What happens when you go to court for back child support?

I am $3,251 behind in child support. I have a full-time job that pays well and every 2 weeks they are taking out $128, which is $256 per month. I have a court date next month. I just want to know if I will go to jail? That will mean I will loose everything I have.

Asked on September 23, 2012 under Family Law, Texas

Answers:

B.H.F., Member, Texas State Bar / FreeAdvice Contributing Attorney

Answered 8 years ago | Contributor

Several things could happen, but much of it will depend on the attitude of your judge.  Some will appreciate that you are gradually making progress on your payments.  As long as you are making a sincere effort, many judges just want to see you and remind you to keep putting your best foot foward.  However, other judges are a bit more demanding.  If you have a hard judge, he could order you to be held in contempt for failure to pay your obligations.  If the judge is mad enough with you, he could require you to serve a number of days in couty jail.  For many judges, this is usually a last resort.

If the worst does happen and he does order you into jail, ask that your sentence date be delayed to that you do not loose your employment.  Judges do not like doing things that will cost parents an opportunity for money as well.  The contempt action is just a motivator for parents to get their funds together.

As far as other options..... Make sure you take good documentation with you to prove tht you have been making and will continue to make your child support oglibations.  Documentation could included weekly pay stubs, income tax returns, or any other relevent documention which helps explain why you could not make the payments as required.  Inability to pay is still a defense.  If you have any extra cash, see if your ex- will accept the lump sum as a good faith catch up payment.  Judges also like seeing significant efforts.  The more effort they see, the less likely they are to throw you in jail.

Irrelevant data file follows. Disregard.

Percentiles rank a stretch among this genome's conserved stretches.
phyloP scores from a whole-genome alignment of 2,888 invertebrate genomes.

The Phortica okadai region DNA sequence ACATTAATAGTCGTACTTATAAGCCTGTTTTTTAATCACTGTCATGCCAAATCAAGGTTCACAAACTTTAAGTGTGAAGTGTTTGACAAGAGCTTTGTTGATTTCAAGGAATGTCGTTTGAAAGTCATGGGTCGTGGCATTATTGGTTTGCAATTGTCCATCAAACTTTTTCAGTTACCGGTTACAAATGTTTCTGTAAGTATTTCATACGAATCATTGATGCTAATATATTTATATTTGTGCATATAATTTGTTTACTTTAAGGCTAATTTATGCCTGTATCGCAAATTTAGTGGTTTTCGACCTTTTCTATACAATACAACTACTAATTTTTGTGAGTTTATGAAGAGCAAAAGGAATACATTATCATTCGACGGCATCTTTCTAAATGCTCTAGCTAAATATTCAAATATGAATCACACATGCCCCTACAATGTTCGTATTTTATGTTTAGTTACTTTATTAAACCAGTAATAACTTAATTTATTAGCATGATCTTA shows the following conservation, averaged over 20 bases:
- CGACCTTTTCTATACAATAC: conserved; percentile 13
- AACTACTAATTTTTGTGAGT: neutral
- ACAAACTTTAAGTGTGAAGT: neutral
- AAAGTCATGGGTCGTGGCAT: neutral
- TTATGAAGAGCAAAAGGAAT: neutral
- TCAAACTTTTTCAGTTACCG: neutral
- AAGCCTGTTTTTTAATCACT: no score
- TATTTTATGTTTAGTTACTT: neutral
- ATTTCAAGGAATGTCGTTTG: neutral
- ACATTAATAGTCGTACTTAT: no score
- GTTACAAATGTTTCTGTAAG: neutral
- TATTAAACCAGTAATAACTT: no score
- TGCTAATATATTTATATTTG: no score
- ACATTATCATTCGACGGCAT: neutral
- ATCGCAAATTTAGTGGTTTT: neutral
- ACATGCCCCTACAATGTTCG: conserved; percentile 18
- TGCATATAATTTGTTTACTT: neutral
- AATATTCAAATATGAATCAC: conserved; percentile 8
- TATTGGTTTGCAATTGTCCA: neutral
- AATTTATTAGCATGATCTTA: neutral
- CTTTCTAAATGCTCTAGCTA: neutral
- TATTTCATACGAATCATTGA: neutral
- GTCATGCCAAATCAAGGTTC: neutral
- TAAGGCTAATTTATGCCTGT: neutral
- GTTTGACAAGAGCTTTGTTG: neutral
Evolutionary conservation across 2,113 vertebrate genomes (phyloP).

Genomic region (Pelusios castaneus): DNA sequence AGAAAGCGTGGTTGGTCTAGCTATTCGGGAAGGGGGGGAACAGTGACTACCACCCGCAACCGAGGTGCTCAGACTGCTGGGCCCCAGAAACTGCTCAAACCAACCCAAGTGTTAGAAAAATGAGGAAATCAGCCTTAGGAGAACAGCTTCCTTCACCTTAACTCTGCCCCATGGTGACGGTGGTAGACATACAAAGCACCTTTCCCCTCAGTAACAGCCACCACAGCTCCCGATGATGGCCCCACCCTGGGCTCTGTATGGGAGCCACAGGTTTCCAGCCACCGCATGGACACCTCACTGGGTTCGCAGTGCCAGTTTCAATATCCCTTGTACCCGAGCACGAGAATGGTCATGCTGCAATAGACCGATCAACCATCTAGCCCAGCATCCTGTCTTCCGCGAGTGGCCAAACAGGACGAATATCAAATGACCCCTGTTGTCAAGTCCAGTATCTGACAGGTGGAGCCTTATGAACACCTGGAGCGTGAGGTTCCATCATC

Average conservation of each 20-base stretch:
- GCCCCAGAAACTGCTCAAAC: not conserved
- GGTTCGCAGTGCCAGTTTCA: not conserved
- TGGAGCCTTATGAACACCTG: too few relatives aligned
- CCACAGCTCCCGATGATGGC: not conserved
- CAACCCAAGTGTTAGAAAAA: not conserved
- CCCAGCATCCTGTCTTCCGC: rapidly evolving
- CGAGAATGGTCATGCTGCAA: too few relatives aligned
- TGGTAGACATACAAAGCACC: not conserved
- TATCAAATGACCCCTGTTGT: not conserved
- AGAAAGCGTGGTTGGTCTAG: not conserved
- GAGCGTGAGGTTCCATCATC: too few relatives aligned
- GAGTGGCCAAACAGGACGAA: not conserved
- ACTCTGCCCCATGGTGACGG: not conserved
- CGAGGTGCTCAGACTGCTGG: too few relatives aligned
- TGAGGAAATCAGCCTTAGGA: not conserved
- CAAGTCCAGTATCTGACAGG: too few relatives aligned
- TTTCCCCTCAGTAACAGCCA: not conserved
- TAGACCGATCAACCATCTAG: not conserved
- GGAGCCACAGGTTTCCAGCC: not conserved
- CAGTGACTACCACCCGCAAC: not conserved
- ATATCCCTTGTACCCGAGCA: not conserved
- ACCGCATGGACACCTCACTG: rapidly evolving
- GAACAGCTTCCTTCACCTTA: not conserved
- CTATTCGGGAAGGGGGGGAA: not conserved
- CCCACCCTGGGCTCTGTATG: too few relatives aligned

IMPORTANT NOTICE: The Answer(s) provided above are for general information only. The attorney providing the answer was not serving as the attorney for the person submitting the question or in any attorney-client relationship with such person. Laws may vary from state to state, and sometimes change. Tiny variations in the facts, or a fact not set forth in a question, often can change a legal outcome or an attorney's conclusion. Although AttorneyPages.com has verified the attorney was admitted to practice law in at least one jurisdiction, he or she may not be authorized to practice law in the jurisdiction referred to in the question, nor is he or she necessarily experienced in the area of the law involved. Unlike the information in the Answer(s) above, upon which you should NOT rely, for personal advice you can rely upon we suggest you retain an attorney to represent you.